Ah, to have your cake and eat it too, literally! Probably one of the sweetest food expressions, if you take it at face, hmm, fork value. Surely the dream of every self-respecting owner of a sweet tooth. According to scientists and observers of all things culinary, we’ll be able to eat every imaginable food we like with absolutely zero remorse by the time we reach the year 2050, and probably much sooner.
On the other hand, we’ll probably be eating a lot of foods we cannot possibly dream of ingesting right now. It’s not even so much about new engineering. Humans have been GMO-ing for thousands of years. We’ve tipped the scales toward modified species of vegetation and animals just by virtue of our organized fields and gardens and growing and breeding practices. Know why we call it an eggplant? Before human-controlled agriculture, it looked like a white egg, not a purple pear!
What’s next? Genetically Tailored, Nutritionally Enhanced Food. Not sure those words would sound very appetizing on a product label, though the intention may have some merit. But how far can it go? We’ll find out sooner or later, for this wheel is spinning. Fast.
The unassuming banana is a good example. Even our most cleanly and naturally produced fruits and vegetables currently lack about a third of the nutritional value of their ancestors. According to an article by the BBC’s Science Focus Magazine, “Just last year, researchers from Australia showcased a banana with high levels of provitamin A, an important nutrient not normally present in the fruit. To create this fruit, the researchers snipped out genes from a specific type of Papua New Guinean banana that’s naturally high in provitamin A, then inserted them into the common banana variety.” A good read. Check it out – The future of food: what we’ll eat in 2028.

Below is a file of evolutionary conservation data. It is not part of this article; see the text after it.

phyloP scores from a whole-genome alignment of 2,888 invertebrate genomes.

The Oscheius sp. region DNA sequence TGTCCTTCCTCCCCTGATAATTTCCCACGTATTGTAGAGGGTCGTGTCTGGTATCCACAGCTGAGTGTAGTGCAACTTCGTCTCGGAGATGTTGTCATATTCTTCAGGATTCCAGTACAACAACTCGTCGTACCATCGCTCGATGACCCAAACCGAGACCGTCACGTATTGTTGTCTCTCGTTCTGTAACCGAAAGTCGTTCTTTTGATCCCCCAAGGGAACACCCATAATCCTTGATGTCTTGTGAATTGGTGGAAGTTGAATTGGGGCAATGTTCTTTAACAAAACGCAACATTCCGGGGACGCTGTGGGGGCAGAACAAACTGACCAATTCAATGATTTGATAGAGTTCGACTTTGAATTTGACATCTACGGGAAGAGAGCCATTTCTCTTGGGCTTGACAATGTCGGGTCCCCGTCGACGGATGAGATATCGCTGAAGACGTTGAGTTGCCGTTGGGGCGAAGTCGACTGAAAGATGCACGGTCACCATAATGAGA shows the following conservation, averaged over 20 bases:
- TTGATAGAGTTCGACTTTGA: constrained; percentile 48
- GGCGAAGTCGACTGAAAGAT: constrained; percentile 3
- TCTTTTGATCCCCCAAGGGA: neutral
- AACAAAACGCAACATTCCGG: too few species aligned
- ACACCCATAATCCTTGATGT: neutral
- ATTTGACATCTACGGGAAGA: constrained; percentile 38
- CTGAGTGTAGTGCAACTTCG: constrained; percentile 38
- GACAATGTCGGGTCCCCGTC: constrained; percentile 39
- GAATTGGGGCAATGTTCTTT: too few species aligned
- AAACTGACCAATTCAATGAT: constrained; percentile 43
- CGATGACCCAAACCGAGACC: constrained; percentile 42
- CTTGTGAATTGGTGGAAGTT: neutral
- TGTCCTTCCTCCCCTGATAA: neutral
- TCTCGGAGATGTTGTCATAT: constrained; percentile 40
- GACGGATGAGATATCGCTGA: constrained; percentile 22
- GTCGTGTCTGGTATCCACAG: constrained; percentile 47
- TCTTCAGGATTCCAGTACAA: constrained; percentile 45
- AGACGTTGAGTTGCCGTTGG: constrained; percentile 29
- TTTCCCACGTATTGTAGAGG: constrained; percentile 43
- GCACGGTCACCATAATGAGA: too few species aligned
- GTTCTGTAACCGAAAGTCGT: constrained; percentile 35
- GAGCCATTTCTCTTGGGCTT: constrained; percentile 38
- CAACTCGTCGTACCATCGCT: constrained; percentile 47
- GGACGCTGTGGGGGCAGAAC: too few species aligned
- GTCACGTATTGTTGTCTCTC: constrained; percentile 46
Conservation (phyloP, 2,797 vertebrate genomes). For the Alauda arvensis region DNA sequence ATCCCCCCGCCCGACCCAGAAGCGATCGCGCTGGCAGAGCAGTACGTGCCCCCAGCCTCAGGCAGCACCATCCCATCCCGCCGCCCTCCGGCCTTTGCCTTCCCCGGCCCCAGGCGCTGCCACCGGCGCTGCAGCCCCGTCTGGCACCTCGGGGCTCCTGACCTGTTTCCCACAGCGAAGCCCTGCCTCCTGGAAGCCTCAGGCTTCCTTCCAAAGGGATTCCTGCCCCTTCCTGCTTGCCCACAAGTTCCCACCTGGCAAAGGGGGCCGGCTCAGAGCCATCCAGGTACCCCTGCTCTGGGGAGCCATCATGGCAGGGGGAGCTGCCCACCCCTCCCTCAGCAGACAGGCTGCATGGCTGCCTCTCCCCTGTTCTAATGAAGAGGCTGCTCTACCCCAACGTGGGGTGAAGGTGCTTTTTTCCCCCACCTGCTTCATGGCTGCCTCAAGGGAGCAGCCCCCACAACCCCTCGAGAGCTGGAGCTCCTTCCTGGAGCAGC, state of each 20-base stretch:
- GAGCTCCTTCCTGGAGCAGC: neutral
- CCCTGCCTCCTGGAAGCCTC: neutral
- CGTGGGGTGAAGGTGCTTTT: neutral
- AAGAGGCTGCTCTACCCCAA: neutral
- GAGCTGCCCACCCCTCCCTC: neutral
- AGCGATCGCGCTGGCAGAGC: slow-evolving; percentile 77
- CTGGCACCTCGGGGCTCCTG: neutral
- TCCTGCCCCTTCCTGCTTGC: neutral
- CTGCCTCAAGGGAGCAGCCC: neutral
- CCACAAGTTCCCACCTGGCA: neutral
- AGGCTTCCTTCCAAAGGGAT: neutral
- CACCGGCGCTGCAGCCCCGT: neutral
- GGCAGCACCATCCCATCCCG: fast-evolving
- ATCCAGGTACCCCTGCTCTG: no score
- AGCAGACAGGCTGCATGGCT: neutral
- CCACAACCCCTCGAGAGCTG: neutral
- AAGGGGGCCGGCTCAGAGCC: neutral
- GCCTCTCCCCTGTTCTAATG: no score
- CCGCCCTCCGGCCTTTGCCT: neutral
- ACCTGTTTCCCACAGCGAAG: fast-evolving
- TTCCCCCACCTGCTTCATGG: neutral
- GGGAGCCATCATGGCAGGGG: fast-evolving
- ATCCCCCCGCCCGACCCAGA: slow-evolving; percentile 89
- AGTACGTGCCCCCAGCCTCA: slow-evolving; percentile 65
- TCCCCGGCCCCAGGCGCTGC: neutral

The possibilities seem infinite, and the temptation to push the envelope is surely irresistible. Love potatoes more than you love beef? Protein-enhanced potatoes should do the trick. Don’t like your veggies? Tasteless, odorless, virtually undetectable plant DNA infusions in each burger should take care of that, perhaps even while the cow is still grazing, oblivious to the trickery. It has even been suggested that new, off-the-wall flavors for common foods will invite us to experience eating at levels that defy the senses. We humans just can’t help trying new things, either for the sake of exploration or by necessity.
According to another article, this time by the American Museum of Natural History, “As our climate changes, so will the ways we grow our food. Fortunately, many people are working on ways to produce more healthy and delicious food while sustaining the environment.”
This article points out the merit of some of the suggested solutions to our diet and food crisis, and science can offer these solutions without necessarily tipping the scales toward a modern-day version of the Star Trek food replicators, or at least find a way to do it that is actually healthy. Tall order.
And speaking of tall orders, “By 2050, there will likely be two billion more people. Feeding them the way we do now would require immense amounts of agricultural land we don’t have. But 70 percent of people will live in cities—so why not grow food there, where they live?” suggests the same article.
And this may be our saving grace: to find new strategies using natural ingredients rather than redesigning nature and the entire human menu to extremes. Food for thought.